Apple now offers hackers special iPhones to help them find weaknesses in iOS. The Apple Security Research Device Program promises devices with shell access so security researchers can dive deep into the operating system, looking for bugs.
The 2018 iPad Pro is an incredible machine. It’s powerful. It has a screen so good that it’s hard to look at anything else after seeing it. Face ID was made for the iPad, and is way more suited to a tablet than a phone. And the physical design is beautiful. It’s thin, the bezels are small enough not to notice, and the iPad Pro’s USB-C port is far more useful than I imagined.
And yet this is the worst iPad I have ever used. It has been buggy. It can’t do basic tasks with any consistency. Audio drops out. And until I updated to iOS 13, the screen would freeze a few times a day.
We can forget about big new features for iOS 12. Apple is focused on “addressing performance and quality issues” in 2018, according to a new report. Here are five things that should be at the top of the company’s repair list.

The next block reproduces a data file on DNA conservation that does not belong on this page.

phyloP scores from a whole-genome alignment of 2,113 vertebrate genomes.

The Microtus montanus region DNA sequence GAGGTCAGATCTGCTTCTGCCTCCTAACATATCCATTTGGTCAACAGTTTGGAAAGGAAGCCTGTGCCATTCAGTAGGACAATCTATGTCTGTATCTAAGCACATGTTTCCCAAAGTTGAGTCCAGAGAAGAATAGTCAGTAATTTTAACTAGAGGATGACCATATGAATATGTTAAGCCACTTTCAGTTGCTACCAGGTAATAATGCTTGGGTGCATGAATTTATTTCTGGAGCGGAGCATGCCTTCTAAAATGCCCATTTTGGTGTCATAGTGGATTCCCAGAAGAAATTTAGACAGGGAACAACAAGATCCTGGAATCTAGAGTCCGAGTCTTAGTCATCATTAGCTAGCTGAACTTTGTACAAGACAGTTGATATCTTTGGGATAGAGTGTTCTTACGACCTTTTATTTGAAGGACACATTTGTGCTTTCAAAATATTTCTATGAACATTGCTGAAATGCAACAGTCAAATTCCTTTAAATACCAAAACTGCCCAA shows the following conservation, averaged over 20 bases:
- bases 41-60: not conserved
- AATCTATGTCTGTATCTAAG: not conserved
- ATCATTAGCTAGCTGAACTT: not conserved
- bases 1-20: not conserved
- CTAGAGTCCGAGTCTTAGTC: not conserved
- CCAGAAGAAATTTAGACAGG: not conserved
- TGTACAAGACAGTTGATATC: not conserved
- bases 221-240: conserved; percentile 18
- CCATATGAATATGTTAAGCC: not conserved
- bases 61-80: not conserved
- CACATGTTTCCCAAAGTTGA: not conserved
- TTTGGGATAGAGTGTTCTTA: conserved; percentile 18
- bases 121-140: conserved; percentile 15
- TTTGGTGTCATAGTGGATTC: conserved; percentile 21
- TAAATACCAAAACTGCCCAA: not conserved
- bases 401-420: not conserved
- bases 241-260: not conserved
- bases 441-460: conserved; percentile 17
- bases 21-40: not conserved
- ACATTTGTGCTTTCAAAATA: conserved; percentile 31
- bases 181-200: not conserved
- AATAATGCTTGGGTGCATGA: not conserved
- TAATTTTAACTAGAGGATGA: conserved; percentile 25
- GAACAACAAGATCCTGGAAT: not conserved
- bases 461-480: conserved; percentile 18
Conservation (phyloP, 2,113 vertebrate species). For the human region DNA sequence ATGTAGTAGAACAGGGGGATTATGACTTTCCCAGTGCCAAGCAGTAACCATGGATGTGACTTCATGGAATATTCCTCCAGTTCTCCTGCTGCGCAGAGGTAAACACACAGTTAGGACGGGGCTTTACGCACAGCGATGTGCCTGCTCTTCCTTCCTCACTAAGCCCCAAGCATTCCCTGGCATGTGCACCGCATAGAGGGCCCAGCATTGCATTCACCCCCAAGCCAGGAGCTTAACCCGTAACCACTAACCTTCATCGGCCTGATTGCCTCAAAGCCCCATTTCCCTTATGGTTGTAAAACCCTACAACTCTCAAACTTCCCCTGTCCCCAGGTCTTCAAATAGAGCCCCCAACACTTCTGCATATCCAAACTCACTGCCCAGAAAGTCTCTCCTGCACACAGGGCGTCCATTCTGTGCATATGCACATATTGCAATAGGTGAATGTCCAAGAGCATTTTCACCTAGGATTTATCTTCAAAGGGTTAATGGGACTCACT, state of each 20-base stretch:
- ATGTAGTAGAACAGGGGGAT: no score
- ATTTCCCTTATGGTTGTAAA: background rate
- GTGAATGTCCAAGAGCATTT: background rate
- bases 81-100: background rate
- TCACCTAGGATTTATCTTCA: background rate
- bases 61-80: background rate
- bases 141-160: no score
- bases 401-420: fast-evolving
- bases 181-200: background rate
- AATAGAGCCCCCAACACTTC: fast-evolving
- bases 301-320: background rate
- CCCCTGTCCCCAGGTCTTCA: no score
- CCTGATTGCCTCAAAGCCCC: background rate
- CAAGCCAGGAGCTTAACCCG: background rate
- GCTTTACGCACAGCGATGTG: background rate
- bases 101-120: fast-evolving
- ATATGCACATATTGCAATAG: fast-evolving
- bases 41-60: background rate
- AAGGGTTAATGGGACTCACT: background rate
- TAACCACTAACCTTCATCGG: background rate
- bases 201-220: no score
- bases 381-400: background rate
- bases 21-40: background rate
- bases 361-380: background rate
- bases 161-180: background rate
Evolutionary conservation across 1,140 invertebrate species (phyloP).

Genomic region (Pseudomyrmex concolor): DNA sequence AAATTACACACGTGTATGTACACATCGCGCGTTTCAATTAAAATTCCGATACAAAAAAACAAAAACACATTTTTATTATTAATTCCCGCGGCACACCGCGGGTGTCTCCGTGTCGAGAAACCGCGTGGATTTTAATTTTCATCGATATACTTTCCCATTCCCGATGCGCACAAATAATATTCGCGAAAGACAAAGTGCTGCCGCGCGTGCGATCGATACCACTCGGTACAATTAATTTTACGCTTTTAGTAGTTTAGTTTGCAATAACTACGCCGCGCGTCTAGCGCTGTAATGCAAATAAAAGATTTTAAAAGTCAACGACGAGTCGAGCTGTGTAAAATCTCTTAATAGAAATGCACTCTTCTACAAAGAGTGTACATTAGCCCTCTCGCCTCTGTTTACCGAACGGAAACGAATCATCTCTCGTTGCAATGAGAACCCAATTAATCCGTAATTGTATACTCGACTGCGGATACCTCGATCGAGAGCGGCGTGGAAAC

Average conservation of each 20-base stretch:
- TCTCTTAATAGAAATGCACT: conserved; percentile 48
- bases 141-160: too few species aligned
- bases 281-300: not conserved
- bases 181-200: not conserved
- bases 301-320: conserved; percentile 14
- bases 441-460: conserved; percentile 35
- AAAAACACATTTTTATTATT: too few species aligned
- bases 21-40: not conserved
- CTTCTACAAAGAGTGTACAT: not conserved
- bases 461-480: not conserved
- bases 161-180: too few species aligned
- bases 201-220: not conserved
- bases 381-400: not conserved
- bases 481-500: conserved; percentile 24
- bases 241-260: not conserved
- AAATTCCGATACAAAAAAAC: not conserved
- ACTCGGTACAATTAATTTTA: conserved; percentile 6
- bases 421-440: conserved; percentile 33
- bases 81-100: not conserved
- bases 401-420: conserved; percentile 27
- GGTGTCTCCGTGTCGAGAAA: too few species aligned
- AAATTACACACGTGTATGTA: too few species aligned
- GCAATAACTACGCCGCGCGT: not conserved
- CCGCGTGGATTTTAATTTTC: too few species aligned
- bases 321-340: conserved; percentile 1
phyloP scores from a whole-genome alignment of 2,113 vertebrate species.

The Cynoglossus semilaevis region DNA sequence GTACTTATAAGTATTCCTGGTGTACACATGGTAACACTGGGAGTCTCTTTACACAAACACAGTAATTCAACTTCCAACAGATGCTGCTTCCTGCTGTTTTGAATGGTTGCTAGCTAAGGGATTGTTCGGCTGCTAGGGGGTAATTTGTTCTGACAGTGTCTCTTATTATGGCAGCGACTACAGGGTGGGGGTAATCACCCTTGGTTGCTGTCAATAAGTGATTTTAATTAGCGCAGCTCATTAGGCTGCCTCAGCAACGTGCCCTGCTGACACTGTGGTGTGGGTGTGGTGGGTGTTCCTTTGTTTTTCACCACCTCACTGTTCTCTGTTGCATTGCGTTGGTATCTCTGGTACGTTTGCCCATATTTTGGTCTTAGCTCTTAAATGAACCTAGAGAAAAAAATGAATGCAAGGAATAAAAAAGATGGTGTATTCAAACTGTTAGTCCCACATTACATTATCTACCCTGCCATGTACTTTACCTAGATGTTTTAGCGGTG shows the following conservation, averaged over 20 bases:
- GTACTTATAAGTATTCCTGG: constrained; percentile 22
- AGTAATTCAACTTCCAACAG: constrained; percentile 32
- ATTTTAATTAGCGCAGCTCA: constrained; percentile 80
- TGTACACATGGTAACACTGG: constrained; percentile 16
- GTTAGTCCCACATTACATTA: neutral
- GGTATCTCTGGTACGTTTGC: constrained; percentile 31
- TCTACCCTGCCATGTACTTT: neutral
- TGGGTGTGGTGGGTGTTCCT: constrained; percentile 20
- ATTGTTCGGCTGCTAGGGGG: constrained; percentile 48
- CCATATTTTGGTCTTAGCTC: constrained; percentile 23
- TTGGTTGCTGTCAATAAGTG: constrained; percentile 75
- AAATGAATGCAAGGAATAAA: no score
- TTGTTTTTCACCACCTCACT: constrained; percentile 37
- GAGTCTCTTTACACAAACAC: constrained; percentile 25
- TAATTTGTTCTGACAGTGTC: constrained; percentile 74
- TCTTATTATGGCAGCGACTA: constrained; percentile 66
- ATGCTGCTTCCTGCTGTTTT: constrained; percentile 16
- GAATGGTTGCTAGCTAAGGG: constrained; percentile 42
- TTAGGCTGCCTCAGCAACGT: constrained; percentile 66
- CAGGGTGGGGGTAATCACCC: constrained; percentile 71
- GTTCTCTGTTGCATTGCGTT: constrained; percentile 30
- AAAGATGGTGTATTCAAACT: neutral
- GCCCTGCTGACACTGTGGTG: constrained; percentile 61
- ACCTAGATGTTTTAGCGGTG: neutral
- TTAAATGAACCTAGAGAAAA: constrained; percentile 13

If you jumped into the future and upgraded to a beta version of iOS 11, but now found the cutting-edge software a bit too rough around the edges, don’t panic. Downgrading from iOS 11 back to the more familiar (and totally stable) iOS 10.3.2 isn’t difficult. All you need is a Mac or PC running iTunes.
If you’re worried about losing data, that’s completely avoidable! Just follow our how to downgrade from iOS 11 video, below and your iPhone or iPad will be back to normal in no time.
If you’re on a Mac, and use Chrome, and if you’re not sure if you have Assyrian turned on, definitely don’t click this link. Just doing so could cause your whole browser to crash, and the culprit is a 13-character snippet that couldn’t seem any more innocuous.
Since installing OS X Yosemite, I’ve had a problem: Every time I try to save anything in Chrome, the Save Sheet interface is so long it runs off the screen, making it impossible for me to click “OK” or “Cancel.” I assumed it was something I had done, but nope, it’s a particularly annoying Yosemite bug. Here’s how to fix it.
Security researchers recently uncovered a bug in Bash, a core shell tool used in Linux and Unix computers for the last couple of decades. OS X is built on Unix, so concern arose about the Mac’s vulnerability to hackers exploiting Bash to remotely run code without the user’s consent.
Dubbed “Shellshock,” the exploit has been compared to the Heartbleed hack from earlier this year. Apple has quelled everyone’s fears by saying that the “vast majority of OS X users” are not vulnerable to Shellshock.